The Edmonton Oilers enter camp with a veteran miles past prime and a young goalie who has yet to prove himself as an NHL starter. They also have some AHL depth and one of Yann Danis or David LeNeveu could see action.
The Oilers goaltending is in a dreadful state of affairs and it is a ridiculous place to be at this time. Entering the summer, the Oilers had needs in several areas, but goaltending should have been front and center.
This alignment doesn’t give Dubnyk the mentor who can step in for a couple of weeks and also doesn’t supply the coach with any options should the young man struggle and the veteran prove unable to hold the fort. Tom Renney doesn’t have a lot of moves on this chessboard.
Clearly management decided it was best to stay the course. THAT decision is beyond curious. There’s a point at which the idea of a comeback season from an aged veteran holds little or no value even if it happens.
The Oilers entering training camp with Nikolai Khabibulin as their starter is about like the Cleveland Indians trading for Boog Powell in 1975. Even if it works out (and it did) so what?
- So he’s the starter? I think he’ll start the season in a backup role, but Dubnyk will eventually win the day. The bigger question, and the one we’ll have to wait an entire year to answer, is “who will be Dubnyk’s partner?” and that’s a much more interesting question.
- Who should it be? I’d take a chance on Bob in Philly. After that, I think the Oilers may end up doing business with Vancouver or Los Angeles.
- So the numbers: about the same as last season? Yes, but even if Dubnyk can repeat last year I think that’s progress. Dubnyk is a bit of a special case in that the next good team he plays for might be the first one. I don’t think this team is going to be good; posting a .917 SP in front of this bunch is a fine season for a young goalie.
- But do you think it’s progress? The more he can establish himself in the NHL the less coach Renney will worry over him. I don’t think an NHL coach gets up in the morning and says “wish I had an unproven rookie in goal” so it takes time to earn trust.
- What’s the best thing you can say about him? He finished 4th in rookie SP (.916) in a pretty strong year for goaltenders. Vancouver’s Schneider was well ahead of the field, but Dubnyk was in a group with James Reimer, Corey Crawford and a few others. It was pretty good company and Dubnyk was playing on a much worse team. He also had an impressive start to the season as a backup, showing he can perform in that role if required.
- So, progress isn’t in a straight line? Goalies can sometimes sway in one direction from year to year, but Dubnyk has been fairly consistent in the last few years. .904, .906, .915 and .916 with subpar teams over the last several seasons. This last season–his best SP–was at the highest level on a poor team.
- He lets in bad goals. Yes, but remember he’s not a finished product and there’s room to get better. And without being a dink, NK let in some outrageous goals last season.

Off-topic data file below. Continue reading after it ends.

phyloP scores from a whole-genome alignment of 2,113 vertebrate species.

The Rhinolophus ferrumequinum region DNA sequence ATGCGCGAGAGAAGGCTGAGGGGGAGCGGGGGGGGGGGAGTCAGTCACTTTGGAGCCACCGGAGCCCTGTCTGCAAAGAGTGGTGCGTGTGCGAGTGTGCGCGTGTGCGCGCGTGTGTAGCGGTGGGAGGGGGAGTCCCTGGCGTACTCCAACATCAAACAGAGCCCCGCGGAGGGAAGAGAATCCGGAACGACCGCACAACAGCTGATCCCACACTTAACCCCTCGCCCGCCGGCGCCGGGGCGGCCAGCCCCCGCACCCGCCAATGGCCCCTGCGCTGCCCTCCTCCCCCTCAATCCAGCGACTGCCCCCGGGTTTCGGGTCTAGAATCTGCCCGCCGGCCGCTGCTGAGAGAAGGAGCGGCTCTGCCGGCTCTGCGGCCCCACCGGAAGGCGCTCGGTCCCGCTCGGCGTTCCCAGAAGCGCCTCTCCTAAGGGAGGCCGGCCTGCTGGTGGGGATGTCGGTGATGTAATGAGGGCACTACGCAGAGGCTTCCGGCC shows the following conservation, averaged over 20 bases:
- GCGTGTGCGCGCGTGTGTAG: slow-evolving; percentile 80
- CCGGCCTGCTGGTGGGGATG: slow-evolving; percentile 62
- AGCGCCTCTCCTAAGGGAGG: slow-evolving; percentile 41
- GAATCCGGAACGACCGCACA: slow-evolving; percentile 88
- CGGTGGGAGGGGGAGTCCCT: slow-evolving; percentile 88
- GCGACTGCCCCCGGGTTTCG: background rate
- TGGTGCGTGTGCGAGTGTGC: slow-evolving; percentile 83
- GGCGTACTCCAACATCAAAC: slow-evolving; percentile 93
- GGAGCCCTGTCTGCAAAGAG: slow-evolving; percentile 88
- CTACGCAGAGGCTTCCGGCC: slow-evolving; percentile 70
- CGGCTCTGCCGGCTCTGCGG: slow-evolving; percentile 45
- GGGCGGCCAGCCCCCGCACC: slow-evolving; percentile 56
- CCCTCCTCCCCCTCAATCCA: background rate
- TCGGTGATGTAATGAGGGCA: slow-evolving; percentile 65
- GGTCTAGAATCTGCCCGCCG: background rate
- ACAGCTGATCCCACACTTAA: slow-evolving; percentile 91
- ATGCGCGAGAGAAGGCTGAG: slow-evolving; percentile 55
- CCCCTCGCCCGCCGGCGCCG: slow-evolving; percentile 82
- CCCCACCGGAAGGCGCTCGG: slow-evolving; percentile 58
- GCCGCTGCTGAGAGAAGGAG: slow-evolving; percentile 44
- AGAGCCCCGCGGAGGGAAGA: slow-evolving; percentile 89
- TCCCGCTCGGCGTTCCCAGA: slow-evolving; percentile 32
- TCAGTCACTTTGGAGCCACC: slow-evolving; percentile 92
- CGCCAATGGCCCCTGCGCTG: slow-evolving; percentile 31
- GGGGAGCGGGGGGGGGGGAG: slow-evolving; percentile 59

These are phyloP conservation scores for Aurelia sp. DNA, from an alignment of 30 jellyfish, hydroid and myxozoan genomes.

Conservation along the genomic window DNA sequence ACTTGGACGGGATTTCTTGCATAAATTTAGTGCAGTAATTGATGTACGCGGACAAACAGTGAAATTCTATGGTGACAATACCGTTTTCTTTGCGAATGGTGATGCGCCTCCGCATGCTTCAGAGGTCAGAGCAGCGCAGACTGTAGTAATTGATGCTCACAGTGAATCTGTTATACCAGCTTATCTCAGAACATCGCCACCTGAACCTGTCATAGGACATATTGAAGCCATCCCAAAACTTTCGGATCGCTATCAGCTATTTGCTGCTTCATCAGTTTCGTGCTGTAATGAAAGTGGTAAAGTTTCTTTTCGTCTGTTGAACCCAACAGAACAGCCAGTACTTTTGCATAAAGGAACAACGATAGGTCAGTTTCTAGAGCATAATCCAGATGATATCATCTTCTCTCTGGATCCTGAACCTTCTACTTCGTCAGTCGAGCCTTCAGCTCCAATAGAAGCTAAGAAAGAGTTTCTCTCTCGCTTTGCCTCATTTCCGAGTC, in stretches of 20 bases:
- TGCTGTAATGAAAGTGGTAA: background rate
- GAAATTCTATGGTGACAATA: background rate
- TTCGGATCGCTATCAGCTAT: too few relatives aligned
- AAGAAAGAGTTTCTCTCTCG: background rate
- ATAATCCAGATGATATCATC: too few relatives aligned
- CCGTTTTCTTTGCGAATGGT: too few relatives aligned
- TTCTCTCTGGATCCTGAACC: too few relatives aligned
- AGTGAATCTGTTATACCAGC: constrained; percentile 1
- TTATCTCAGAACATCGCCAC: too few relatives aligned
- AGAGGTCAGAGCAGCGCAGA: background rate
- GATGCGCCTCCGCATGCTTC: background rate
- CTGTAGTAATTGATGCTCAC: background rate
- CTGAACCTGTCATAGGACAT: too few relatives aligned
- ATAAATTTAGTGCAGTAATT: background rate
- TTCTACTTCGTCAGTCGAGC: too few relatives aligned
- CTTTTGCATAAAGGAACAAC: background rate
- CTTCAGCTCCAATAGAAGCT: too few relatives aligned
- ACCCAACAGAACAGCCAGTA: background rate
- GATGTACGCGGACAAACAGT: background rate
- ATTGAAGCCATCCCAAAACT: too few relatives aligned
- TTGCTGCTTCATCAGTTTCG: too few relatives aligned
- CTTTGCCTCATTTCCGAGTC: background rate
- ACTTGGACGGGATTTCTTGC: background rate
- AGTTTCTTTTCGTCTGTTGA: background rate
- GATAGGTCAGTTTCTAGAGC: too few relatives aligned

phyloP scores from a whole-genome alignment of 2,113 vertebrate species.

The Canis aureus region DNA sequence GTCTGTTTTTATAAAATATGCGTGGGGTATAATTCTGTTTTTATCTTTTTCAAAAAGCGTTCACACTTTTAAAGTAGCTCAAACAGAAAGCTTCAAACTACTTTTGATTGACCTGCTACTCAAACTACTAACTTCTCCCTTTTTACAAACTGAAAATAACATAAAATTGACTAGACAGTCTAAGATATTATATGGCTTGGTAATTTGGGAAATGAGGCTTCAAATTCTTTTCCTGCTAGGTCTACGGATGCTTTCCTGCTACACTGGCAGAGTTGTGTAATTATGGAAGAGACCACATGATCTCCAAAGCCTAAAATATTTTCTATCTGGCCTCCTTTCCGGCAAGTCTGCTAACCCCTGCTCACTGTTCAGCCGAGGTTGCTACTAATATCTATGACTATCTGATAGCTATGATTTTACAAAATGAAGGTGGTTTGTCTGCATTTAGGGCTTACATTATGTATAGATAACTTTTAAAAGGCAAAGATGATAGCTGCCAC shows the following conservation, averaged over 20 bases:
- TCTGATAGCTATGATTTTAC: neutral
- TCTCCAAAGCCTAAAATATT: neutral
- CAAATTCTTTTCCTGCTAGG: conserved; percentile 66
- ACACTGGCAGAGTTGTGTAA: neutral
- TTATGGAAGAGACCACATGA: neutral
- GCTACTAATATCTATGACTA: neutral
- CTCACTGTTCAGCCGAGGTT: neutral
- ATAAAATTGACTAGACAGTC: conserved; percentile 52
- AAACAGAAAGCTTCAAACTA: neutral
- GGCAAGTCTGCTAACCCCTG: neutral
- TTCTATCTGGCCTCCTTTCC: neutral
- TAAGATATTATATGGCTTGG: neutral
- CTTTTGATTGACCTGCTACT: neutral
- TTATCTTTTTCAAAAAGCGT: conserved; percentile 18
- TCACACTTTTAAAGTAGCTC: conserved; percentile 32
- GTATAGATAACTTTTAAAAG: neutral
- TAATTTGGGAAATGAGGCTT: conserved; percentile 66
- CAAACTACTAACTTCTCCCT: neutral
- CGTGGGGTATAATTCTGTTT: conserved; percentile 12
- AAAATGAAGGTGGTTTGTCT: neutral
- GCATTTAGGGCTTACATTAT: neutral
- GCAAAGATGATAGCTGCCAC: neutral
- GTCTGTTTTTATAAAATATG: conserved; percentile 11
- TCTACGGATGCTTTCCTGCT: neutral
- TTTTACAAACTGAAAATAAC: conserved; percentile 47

- Why is he so raw? Dubnyk is a big goalie even by today’s standards. He’s 6.06, 200 pounds and although he plays shooters well he’s also prone to lose the angle or commit too soon. This happens to all younger goaltenders and DD should give up fewer of those types of goals as he matures and his feet get calmer.
- This big man thing. Any comparables? Well, I can say that very few goaltenders emerge from junior and step in with the ability to be better than NHL average. John Davidson did, Dryden did too but he was 23. It’s a tough gig, and for big men catching up with the speed, pinpoint passing and slick dekes is like trying to catch the wind.
- Does Renney believe in him? I don’t know that coach Renney has a choice. Earlier this summer, he had this to say about Khabibulin’s ability to come in and play well: “He better. No one knows that better than Khabbi does. My exit interview with him was very poignant. He knows what is in front of him and should he not be able to seize that then the dynamic changes and he’s well aware of that.”
- So you’re thinking Dubnyk starts at some point? Yes.
- When? November. By then the playoffs will be a distant bell.
- Why are the Oilers so stubborn on Khabibulin? Lots of reasons, I’d guess. The owner paid Souray in full and then bought him out, and I can’t imagine Steve Tambellini wants the same outcome for someone he hired.
- Why would it matter? Steve Tambellini (each and every time he was hired) was brought in to avoid Souray-level errors. That’s why Nikolai Khabibulin is still here. The Oilers are creating their own reality for 11-12. Nikolai Khabibulin will be the starter because the Oilers said so.
- Anything else? I imagine the Oilers want this team to be a smoking unit when they hit that new arena, 30 games of an aged veteran might serve as an effective denver boot.
- Isn’t that illegal? Ask the Pittsburgh Penguins about how many fines they paid while punting entire seasons.
- How much will NK play? Stay tuned.